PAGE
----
Tuesday, 23 April 2019 14:09

Early voting for Republican primary starts Wednesday

Written by
Rate this item
(0 votes)

ROCKINGHAM — Voters will have a chance to cast their ballots in the 9th Congressional District Republican primary when early voting begins Wednesday.


The one-stop voting site will be set up at the Richmond County Cooperative Extension office, 123 Caroline Street, and will be open weekdays from 7 a.m. to 7 p.m. through Friday, May 10.

Polls will be open from 6:30 a.m. to 7:30 p.m. on May 14, the day of the primary.

Elections Director Connie Kelly reminds voters that only those registered as Republican or unaffiliated can vote in the primary.

The ballot will feature 10 candidates: Matthew Ridenhour, Chris Anglin, Leigh Thomas Brown, Albert Lee Wiley Jr. and Gary Mitchell Dunn, Stevie Rivenbark Hull, Stony Rushing, Fern Shubert, Kathie Day and Sen. Dan Bishop.

Of the 10 candidates, half are from outside the district, which includes Anson, Richmond, Scotland, Robeson and Union counties, as well as parts of Mecklenburg, Bladen and Cumberland counties:

  • Rivenbark, a Fayetteville businesswoman, has an address listed with the SBOE in Fuquay Varina, which is in Wake County.
  • Wiley — who has previously run for the U.S. House of Representatives in three districts, for U.S. Senate twice, and for governor of Wisconsin — lives in Salter Path, in Carteret County.
  • Anglin, a former Democrat and Republican state Supreme Court candidate, is from Raleigh.
  • Brown, a Mecklenburg County realtor, lives in Harrisburg.
  • Day, also a Mecklenburg real estate agent, hails from Cornelius.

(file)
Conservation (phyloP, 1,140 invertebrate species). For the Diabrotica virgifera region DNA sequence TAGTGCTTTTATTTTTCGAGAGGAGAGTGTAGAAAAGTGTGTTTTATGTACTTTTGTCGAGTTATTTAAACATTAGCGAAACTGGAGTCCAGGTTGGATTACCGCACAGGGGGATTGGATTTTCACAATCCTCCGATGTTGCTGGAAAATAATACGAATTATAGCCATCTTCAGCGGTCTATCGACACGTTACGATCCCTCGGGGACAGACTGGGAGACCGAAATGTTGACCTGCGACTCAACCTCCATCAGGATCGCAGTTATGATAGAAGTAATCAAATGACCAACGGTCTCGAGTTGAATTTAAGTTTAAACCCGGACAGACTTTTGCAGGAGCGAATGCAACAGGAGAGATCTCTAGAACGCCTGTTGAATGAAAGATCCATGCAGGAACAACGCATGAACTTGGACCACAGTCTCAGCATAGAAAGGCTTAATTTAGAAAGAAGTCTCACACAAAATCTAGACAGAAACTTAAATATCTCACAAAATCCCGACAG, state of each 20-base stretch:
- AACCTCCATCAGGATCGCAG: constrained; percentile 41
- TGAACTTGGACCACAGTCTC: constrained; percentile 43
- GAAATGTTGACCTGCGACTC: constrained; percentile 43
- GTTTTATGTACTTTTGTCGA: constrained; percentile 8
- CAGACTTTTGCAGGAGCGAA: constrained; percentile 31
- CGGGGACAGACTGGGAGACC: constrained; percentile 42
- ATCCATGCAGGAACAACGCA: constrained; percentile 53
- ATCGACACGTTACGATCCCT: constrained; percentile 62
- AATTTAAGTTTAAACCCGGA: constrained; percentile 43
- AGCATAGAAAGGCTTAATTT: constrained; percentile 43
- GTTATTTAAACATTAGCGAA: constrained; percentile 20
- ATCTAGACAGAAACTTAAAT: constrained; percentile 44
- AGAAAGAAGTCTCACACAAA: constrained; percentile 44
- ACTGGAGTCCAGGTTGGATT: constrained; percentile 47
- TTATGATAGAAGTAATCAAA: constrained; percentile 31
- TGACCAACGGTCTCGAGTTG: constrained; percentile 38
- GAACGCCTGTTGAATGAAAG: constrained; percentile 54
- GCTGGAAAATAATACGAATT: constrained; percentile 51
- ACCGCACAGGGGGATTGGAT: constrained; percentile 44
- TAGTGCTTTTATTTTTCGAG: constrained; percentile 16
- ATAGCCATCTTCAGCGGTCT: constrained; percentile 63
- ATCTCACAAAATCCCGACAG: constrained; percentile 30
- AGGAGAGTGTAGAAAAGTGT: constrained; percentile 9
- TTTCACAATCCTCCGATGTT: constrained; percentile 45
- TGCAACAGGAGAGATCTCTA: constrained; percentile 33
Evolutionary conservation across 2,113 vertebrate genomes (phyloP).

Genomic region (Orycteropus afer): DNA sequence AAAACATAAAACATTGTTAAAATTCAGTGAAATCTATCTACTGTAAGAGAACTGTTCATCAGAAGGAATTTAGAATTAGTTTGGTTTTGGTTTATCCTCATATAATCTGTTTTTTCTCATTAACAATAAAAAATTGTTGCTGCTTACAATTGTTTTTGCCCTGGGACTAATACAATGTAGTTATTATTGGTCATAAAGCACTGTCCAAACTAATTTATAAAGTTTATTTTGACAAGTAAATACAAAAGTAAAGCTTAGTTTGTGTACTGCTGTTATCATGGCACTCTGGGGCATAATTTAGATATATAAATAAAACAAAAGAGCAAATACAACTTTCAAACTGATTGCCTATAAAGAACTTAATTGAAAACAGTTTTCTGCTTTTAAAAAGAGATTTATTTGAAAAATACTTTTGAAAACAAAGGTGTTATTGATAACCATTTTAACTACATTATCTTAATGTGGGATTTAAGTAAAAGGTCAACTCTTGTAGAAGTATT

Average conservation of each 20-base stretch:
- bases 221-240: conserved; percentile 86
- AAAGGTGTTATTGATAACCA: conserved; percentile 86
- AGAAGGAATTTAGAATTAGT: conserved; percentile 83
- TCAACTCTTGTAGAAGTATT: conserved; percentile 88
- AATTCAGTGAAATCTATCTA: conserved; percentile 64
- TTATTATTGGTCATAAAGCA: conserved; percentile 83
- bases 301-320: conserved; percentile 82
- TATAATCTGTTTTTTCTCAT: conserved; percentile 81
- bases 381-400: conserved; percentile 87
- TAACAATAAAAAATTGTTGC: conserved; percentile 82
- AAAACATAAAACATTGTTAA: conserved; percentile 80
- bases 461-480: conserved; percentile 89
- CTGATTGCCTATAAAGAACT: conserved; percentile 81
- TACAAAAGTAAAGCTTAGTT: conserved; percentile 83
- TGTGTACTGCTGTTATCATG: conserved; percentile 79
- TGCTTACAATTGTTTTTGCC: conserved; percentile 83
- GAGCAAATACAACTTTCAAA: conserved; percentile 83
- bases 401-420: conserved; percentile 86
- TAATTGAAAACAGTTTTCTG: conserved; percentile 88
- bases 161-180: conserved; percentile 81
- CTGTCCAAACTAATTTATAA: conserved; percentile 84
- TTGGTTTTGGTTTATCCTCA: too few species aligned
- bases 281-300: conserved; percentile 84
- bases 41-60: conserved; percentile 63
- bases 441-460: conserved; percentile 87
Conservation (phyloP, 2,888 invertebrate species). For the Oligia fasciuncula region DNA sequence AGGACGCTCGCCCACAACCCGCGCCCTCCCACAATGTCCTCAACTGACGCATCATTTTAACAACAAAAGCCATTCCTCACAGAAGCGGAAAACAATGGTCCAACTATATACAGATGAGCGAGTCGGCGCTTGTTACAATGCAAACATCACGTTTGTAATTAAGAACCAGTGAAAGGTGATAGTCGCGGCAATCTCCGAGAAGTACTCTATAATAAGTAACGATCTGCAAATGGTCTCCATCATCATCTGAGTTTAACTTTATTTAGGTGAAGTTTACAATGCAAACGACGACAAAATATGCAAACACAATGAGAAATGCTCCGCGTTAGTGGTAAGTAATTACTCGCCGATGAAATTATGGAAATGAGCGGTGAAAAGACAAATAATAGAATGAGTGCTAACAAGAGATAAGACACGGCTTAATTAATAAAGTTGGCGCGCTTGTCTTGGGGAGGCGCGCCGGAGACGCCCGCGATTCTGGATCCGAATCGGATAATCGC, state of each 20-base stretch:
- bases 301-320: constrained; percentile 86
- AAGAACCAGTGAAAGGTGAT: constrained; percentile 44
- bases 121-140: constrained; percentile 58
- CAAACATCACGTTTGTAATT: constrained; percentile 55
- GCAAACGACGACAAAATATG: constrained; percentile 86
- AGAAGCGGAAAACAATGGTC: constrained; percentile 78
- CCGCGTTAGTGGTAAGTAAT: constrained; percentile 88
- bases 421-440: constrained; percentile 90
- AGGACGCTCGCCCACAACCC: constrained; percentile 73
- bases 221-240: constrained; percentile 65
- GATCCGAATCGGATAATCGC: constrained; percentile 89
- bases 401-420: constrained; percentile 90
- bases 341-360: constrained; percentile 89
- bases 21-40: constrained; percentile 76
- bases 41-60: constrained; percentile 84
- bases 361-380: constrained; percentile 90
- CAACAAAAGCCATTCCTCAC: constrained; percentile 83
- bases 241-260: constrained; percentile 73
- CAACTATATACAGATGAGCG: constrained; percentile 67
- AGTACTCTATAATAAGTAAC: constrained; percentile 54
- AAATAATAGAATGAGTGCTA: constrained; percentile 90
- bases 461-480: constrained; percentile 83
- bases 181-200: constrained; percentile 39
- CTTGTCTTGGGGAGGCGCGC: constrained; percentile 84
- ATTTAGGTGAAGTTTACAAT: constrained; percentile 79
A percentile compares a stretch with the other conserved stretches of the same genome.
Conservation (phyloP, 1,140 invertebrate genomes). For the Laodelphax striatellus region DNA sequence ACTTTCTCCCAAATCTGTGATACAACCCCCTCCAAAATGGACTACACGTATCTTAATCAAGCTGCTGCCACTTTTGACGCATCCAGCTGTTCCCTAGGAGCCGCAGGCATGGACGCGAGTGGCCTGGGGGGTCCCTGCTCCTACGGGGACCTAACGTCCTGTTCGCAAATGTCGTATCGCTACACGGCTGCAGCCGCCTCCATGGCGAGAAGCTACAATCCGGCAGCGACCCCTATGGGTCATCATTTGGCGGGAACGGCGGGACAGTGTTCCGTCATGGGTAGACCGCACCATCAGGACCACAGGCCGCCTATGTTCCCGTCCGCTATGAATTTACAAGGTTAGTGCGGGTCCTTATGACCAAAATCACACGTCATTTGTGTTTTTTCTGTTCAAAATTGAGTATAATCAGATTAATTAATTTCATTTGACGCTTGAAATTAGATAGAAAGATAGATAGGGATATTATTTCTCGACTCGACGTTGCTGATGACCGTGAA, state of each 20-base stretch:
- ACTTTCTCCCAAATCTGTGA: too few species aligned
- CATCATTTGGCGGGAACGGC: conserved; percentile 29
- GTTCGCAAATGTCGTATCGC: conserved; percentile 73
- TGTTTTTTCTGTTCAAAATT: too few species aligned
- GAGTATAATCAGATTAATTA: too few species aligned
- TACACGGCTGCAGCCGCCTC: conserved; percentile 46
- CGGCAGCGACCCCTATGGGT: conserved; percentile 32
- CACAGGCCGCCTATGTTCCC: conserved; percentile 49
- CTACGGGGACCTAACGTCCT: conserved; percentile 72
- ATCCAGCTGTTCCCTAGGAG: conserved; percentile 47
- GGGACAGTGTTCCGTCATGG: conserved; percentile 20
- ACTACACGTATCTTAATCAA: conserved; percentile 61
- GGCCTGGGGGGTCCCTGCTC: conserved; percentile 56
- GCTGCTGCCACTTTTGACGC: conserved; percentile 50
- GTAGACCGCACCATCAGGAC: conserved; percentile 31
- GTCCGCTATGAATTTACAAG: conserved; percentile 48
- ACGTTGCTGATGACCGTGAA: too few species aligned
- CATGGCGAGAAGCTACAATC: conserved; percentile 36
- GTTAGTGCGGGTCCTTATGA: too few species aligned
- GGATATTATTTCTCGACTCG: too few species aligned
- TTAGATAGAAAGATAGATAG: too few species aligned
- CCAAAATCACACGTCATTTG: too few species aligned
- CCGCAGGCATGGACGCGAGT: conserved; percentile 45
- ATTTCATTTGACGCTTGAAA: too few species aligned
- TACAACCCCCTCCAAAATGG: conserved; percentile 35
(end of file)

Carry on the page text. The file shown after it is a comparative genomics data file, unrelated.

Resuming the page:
A quirk in the U.S. Constitution doesn’t require members of the U.S. House of Representatives to live in the district they’re elected to represent, only the state.

Dunn, of Matthews, has run for North Carolina governor as a Republican (1992) and a Democrat (2012) and was a Republican candidate for Charlotte mayor in 2017, according to Ballotpedia.

Ridenhour, a former Mecklenburg County Commissioner and retired Marine, said, “It takes a Marine to beat a Marine,” referring to Democratic challenger Dan McCready.

Bishop, who was recently re-elected to the state Senate, was a member of the Mecklenburg County Board of Commissioners from 2004-2008, then took a few years off before running for the N.C. House of Representatives in 2014, winning the seat for the 104th District.

Rushing, a Union County commissioner, was endorsed by former candidate Mark Harris, who bowed out because of health issues.

Shubert was elected to the N.C. House of Representatives in 1994, 1996 and 2000 and to the state Senate in 2002, according to Ballotpedia. She also ran unsuccessful campaigns for governor in 2004, state Senate in 2010 and state auditor in 2012.

If there is a clear winner in the primary, he or she will go on to face Democrat Dan McCready, Libertarian Jeff Scott and Green Party candidate Allen Smith, all of Charlotte.

The general election will be Sept. 10, unless a second primary is needed, in which case the general election will be Nov. 5. To avoid a second primary, one of the candidates must secure 30 percent of the vote.

McCready and Scott both were in the original election last November with Harris.

A special election was called following an evidentiary hearing by the N.C. State Board of Elections regarding allegations election fraud in Bladen County by Leslie McCrae Dowless, who was hired by the Harris campaign.

Dowless and several others are facing criminal charges.

The seat has been vacant for more than four months since former Rep. Robert Pittenger, who lost last year’s Republican primary to Harris, left office. Congress was sworn in Jan. 3.

Anyone with questions about election matters is encouraged to call the Richmond County Board of Elections Office at 910-997-8253.

 

Last modified on Tuesday, 23 April 2019 14:16